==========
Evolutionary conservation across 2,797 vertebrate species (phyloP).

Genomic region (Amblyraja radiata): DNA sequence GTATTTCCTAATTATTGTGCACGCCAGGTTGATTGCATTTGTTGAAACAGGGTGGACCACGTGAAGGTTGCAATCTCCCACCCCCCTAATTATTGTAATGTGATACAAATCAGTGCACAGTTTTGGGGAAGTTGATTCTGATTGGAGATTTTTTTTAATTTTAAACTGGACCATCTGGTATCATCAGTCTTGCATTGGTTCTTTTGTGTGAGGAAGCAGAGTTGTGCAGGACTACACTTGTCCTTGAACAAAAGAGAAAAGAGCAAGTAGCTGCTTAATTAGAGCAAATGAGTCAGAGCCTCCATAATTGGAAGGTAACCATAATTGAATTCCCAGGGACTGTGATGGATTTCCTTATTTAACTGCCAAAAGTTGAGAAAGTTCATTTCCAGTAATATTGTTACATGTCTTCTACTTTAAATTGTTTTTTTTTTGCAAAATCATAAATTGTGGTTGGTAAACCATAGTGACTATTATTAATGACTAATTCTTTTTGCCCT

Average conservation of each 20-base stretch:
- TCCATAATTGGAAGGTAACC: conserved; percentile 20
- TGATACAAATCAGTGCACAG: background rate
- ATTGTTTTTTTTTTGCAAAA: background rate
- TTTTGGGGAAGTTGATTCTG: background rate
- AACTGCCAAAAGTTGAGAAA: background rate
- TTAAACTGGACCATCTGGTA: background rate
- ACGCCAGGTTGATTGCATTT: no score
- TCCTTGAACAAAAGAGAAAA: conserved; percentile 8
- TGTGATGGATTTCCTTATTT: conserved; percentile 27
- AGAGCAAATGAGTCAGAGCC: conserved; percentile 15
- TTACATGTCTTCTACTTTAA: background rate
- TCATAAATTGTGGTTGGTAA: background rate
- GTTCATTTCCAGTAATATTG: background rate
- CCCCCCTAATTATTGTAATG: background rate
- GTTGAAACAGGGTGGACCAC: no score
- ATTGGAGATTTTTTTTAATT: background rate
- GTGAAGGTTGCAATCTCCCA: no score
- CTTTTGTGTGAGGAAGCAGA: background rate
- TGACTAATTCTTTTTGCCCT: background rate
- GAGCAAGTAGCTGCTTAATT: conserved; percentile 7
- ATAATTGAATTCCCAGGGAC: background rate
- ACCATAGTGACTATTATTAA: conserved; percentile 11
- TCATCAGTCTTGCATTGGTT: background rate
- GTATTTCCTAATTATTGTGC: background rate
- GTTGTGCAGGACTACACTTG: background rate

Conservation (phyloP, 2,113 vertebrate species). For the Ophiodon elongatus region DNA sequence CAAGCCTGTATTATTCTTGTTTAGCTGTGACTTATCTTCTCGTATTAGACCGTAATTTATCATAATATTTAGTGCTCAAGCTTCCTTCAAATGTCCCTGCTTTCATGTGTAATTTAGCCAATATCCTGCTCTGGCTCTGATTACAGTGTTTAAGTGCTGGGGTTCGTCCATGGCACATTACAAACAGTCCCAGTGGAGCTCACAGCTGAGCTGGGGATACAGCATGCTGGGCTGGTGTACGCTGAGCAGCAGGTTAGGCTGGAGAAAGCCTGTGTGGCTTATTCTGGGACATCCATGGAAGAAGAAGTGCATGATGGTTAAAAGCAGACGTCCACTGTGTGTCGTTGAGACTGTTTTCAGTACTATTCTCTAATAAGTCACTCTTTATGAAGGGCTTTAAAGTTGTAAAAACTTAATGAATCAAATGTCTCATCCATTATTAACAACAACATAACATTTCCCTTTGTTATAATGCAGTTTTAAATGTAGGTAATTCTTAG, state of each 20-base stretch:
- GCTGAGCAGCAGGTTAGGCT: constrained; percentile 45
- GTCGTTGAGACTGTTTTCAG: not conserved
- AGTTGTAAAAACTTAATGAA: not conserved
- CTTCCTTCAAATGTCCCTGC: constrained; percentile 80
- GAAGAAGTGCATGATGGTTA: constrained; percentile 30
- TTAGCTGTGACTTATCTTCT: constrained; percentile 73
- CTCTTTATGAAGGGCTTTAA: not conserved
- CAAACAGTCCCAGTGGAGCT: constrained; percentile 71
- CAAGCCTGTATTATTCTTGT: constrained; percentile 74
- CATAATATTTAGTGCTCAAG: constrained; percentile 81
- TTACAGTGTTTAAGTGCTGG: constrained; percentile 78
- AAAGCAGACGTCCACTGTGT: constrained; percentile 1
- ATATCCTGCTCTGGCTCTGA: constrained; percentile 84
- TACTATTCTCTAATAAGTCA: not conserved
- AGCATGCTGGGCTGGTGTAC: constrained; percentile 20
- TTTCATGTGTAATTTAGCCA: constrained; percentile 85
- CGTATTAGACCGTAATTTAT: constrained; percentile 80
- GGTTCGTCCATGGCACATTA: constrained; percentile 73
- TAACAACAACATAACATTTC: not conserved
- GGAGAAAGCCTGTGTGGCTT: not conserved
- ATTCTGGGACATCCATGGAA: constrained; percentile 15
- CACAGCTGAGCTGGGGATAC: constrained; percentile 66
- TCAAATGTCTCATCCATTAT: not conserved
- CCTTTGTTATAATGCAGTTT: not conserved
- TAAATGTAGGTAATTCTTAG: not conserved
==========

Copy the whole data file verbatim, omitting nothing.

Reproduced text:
Evolutionary conservation across 2,797 vertebrate species (phyloP).

Genomic region (Amblyraja radiata): DNA sequence GTATTTCCTAATTATTGTGCACGCCAGGTTGATTGCATTTGTTGAAACAGGGTGGACCACGTGAAGGTTGCAATCTCCCACCCCCCTAATTATTGTAATGTGATACAAATCAGTGCACAGTTTTGGGGAAGTTGATTCTGATTGGAGATTTTTTTTAATTTTAAACTGGACCATCTGGTATCATCAGTCTTGCATTGGTTCTTTTGTGTGAGGAAGCAGAGTTGTGCAGGACTACACTTGTCCTTGAACAAAAGAGAAAAGAGCAAGTAGCTGCTTAATTAGAGCAAATGAGTCAGAGCCTCCATAATTGGAAGGTAACCATAATTGAATTCCCAGGGACTGTGATGGATTTCCTTATTTAACTGCCAAAAGTTGAGAAAGTTCATTTCCAGTAATATTGTTACATGTCTTCTACTTTAAATTGTTTTTTTTTTGCAAAATCATAAATTGTGGTTGGTAAACCATAGTGACTATTATTAATGACTAATTCTTTTTGCCCT

Average conservation of each 20-base stretch:
- TCCATAATTGGAAGGTAACC: conserved; percentile 20
- TGATACAAATCAGTGCACAG: background rate
- ATTGTTTTTTTTTTGCAAAA: background rate
- TTTTGGGGAAGTTGATTCTG: background rate
- AACTGCCAAAAGTTGAGAAA: background rate
- TTAAACTGGACCATCTGGTA: background rate
- ACGCCAGGTTGATTGCATTT: no score
- TCCTTGAACAAAAGAGAAAA: conserved; percentile 8
- TGTGATGGATTTCCTTATTT: conserved; percentile 27
- AGAGCAAATGAGTCAGAGCC: conserved; percentile 15
- TTACATGTCTTCTACTTTAA: background rate
- TCATAAATTGTGGTTGGTAA: background rate
- GTTCATTTCCAGTAATATTG: background rate
- CCCCCCTAATTATTGTAATG: background rate
- GTTGAAACAGGGTGGACCAC: no score
- ATTGGAGATTTTTTTTAATT: background rate
- GTGAAGGTTGCAATCTCCCA: no score
- CTTTTGTGTGAGGAAGCAGA: background rate
- TGACTAATTCTTTTTGCCCT: background rate
- GAGCAAGTAGCTGCTTAATT: conserved; percentile 7
- ATAATTGAATTCCCAGGGAC: background rate
- ACCATAGTGACTATTATTAA: conserved; percentile 11
- TCATCAGTCTTGCATTGGTT: background rate
- GTATTTCCTAATTATTGTGC: background rate
- GTTGTGCAGGACTACACTTG: background rate

Conservation (phyloP, 2,113 vertebrate species). For the Ophiodon elongatus region DNA sequence CAAGCCTGTATTATTCTTGTTTAGCTGTGACTTATCTTCTCGTATTAGACCGTAATTTATCATAATATTTAGTGCTCAAGCTTCCTTCAAATGTCCCTGCTTTCATGTGTAATTTAGCCAATATCCTGCTCTGGCTCTGATTACAGTGTTTAAGTGCTGGGGTTCGTCCATGGCACATTACAAACAGTCCCAGTGGAGCTCACAGCTGAGCTGGGGATACAGCATGCTGGGCTGGTGTACGCTGAGCAGCAGGTTAGGCTGGAGAAAGCCTGTGTGGCTTATTCTGGGACATCCATGGAAGAAGAAGTGCATGATGGTTAAAAGCAGACGTCCACTGTGTGTCGTTGAGACTGTTTTCAGTACTATTCTCTAATAAGTCACTCTTTATGAAGGGCTTTAAAGTTGTAAAAACTTAATGAATCAAATGTCTCATCCATTATTAACAACAACATAACATTTCCCTTTGTTATAATGCAGTTTTAAATGTAGGTAATTCTTAG, state of each 20-base stretch:
- GCTGAGCAGCAGGTTAGGCT: constrained; percentile 45
- GTCGTTGAGACTGTTTTCAG: not conserved
- AGTTGTAAAAACTTAATGAA: not conserved
- CTTCCTTCAAATGTCCCTGC: constrained; percentile 80
- GAAGAAGTGCATGATGGTTA: constrained; percentile 30
- TTAGCTGTGACTTATCTTCT: constrained; percentile 73
- CTCTTTATGAAGGGCTTTAA: not conserved
- CAAACAGTCCCAGTGGAGCT: constrained; percentile 71
- CAAGCCTGTATTATTCTTGT: constrained; percentile 74
- CATAATATTTAGTGCTCAAG: constrained; percentile 81
- TTACAGTGTTTAAGTGCTGG: constrained; percentile 78
- AAAGCAGACGTCCACTGTGT: constrained; percentile 1
- ATATCCTGCTCTGGCTCTGA: constrained; percentile 84
- TACTATTCTCTAATAAGTCA: not conserved
- AGCATGCTGGGCTGGTGTAC: constrained; percentile 20
- TTTCATGTGTAATTTAGCCA: constrained; percentile 85
- CGTATTAGACCGTAATTTAT: constrained; percentile 80
- GGTTCGTCCATGGCACATTA: constrained; percentile 73
- TAACAACAACATAACATTTC: not conserved
- GGAGAAAGCCTGTGTGGCTT: not conserved
- ATTCTGGGACATCCATGGAA: constrained; percentile 15
- CACAGCTGAGCTGGGGATAC: constrained; percentile 66
- TCAAATGTCTCATCCATTAT: not conserved
- CCTTTGTTATAATGCAGTTT: not conserved
- TAAATGTAGGTAATTCTTAG: not conserved